Pulling up the Punjab government in a case related to infrastructure and functioning of Chandigarh International Airport, the Punjab and Haryana High Court Thursday summoned the chief secretary on Monday for assistance and directed Advocate General (AG) Atul Nanda to remain present in the matter at each hearing in future. The court on Thursday also asked the Haryana advocate general to remain present during next hearing on Monday.
As the Assistant Solicitor General of India claimed in the court that Punjab has earned around Rs 10,000 crore because of the airport’s location in Mohali and submitted that the government, despite that, does not want to contribute even a penny towards its development, the Division Bench of Chief Justice Krishna Murari and Arun Palli orally observed that it will ask the state to pay Rs 5,000 crore for the airport.
“We will record that we are not able to make the airport functional because of the Punjab government,” observed the court. “Your officials have made a mockery of the court. In such an important matter, a junior engineer is here. Why should we not call your Chief Secretary? You are the major stakeholders.”
What angered the court?
The Court previously had issued orders against encroachment around the boundary wall of the airport, for drainage connectivity and clearing vegetation outside the Air Force boundary. On Thursday, the government submitted an affidavit informing the court there is one illegal construction – a part of a house – falling over a drain in Mohali district. But, the court was told that they are facing certain impediments in the process of removal of the encroachment as the person has filed a civil suit.
“We are fed up. Your officers are waiting for an injunction. Call the Advocate General because we do not want you to be held responsible for the order which we are about to do,” the bench told the government counsel.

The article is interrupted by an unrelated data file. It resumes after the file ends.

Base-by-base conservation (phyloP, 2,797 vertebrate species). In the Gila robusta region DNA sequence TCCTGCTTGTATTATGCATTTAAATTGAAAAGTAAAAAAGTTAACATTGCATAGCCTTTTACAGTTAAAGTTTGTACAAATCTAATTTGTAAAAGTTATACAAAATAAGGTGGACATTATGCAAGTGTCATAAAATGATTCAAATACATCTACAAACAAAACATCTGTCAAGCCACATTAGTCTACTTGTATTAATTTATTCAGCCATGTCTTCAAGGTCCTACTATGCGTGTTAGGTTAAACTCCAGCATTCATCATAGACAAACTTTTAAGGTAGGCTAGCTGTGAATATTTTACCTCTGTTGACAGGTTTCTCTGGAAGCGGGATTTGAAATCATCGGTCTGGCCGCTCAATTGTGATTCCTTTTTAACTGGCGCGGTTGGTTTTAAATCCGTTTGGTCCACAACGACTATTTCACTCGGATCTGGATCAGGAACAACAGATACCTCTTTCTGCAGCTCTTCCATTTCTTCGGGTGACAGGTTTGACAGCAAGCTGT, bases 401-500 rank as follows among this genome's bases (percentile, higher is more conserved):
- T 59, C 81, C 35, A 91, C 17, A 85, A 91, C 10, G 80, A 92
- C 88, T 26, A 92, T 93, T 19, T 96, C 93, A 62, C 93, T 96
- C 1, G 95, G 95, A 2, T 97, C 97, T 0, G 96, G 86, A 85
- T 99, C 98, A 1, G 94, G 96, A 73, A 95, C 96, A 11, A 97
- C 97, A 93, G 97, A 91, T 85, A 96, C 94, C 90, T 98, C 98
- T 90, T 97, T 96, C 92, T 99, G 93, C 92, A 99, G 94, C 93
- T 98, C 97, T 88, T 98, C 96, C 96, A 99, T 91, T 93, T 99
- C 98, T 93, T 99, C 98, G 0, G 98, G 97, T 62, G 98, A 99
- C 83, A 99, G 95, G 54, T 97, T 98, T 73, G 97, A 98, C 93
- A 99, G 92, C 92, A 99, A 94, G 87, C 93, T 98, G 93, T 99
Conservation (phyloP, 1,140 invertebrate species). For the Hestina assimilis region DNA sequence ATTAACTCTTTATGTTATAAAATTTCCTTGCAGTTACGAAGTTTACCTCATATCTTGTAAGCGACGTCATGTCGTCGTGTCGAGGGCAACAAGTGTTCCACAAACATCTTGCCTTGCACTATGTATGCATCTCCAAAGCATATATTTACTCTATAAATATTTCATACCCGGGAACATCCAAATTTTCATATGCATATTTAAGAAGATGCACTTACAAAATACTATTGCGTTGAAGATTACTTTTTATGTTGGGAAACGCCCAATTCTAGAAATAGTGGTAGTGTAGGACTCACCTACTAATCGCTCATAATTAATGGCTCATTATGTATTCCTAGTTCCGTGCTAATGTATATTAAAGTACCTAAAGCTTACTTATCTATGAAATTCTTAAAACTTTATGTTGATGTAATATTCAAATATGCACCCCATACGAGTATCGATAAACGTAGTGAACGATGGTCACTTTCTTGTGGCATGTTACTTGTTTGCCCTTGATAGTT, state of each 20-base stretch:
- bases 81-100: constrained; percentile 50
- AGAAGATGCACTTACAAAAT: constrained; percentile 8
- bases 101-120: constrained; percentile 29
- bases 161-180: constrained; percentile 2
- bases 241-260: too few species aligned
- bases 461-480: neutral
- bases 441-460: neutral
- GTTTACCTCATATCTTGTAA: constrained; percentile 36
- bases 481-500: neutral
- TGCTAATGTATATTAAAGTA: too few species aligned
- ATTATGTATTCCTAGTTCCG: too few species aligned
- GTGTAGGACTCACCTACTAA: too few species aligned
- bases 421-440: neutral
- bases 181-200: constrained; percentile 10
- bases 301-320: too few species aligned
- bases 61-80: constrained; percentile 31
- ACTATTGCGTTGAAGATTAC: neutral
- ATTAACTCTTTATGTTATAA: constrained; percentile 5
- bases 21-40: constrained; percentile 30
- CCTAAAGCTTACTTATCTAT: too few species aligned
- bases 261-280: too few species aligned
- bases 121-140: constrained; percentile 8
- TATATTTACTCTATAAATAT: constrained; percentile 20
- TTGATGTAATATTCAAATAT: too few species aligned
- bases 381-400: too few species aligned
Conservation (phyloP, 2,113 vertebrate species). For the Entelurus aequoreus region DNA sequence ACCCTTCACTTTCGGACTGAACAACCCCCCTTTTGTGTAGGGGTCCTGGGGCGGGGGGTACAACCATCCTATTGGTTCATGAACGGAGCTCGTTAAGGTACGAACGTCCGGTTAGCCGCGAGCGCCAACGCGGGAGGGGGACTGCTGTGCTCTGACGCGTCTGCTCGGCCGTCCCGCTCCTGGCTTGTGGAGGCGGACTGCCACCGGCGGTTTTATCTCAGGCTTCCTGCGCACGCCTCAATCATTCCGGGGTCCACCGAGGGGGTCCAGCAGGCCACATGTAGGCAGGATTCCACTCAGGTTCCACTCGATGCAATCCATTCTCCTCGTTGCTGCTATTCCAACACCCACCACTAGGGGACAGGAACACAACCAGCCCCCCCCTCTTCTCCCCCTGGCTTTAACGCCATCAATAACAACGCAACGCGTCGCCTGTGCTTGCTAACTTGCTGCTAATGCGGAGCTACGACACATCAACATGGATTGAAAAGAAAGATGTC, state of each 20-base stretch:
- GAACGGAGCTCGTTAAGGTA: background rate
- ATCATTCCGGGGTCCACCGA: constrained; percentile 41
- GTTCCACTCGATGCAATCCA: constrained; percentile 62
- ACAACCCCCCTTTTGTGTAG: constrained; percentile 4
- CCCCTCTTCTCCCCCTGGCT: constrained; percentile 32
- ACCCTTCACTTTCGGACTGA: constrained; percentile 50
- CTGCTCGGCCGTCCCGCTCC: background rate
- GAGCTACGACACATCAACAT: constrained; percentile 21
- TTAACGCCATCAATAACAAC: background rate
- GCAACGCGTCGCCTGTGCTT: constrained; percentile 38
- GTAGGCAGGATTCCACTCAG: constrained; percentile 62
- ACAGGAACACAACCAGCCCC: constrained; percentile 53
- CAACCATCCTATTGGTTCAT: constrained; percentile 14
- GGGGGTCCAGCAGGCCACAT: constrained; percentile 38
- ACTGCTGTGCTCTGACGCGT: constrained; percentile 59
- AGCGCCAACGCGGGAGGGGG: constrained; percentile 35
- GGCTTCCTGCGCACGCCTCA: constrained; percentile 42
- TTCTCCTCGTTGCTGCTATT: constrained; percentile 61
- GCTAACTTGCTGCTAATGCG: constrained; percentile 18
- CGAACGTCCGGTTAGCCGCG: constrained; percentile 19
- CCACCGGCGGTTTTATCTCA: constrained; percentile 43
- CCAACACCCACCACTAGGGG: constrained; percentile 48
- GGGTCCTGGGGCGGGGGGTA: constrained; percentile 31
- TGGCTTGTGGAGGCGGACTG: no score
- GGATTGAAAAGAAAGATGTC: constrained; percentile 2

The state informed the court that they had issued notice to the owner of the property on September 26, 2018, to which he had replied in an affidavit saying he will “timely” remove the encroachment. As the court enquired as to when the reply was filed, the government counsel could not answer readily and then submitted it was November 19.
“Where is the time (limit) in the affidavit? Without specifying time (for demolishing the encroachment), he has given himself the (unlimited) time and you have accepted it,” the court observed as it enquired about any time limit sought by the house owner. A junior engineer of drainage department had been sent for assistance to the counsel.
The division bench observed, “This is the respect they have for the court.”
The government counsel told the court that there is no injunction from the lower court and they can take action against the encroachment. However, the court was not convinced.
How did Punjab revenue come in picture?
As the court was angry over the lack of action in the matter related to the encroachment, it asked Assistant General of India Chetan Mittal regarding his earlier statement that Punjab had earned Rs 10,000 crore because of the airport. Mittal, earlier over the issue of CAT IIIB at the airport, had said that Airport Authority of India is the only one ready to contribute for the purpose, but Punjab does not want to spend even a penny.
Senior Advocate Puneet Bali also earlier had submitted that Punjab and Haryana are important stakeholders in the airport and should be asked to contribute, while requesting the court to call the advocate generals of the two states.
In response to the court question, Mittal responded that Punjab has developed the surrounding areas and earned through conversion charges and other commercial activities. He added that they have seen wherever such airports are made, there is development in the surrounding areas stretching to 40-50 km. Bali also submitted that Punjab has billboards spread across Mohali in the name of the airport.
“We will ask Punjab to pay Rs 5,000 crore (for the airport),” observed the court. However, it did not pass any orders on Thursday regarding the issue.
AG appears, but fails to convince court
Nanda soon appeared in the court and was told that now onwards he will have to remain present in the court on each hearing of the case, along with the chief secretary. “This affidavit is an insult to us,” the court said, adding that it is “dismayed” as no tangible progress has been made towards the completion of tasks for which assurances have been given.
“State of Punjab is the biggest hurdle. We do not need assistance. We need cooperation,” observed the court. “Today we have lost everything”.
Though it wanted to adjourn the case to Friday, the court, after hearing Nanda, adjourned the hearing till Monday.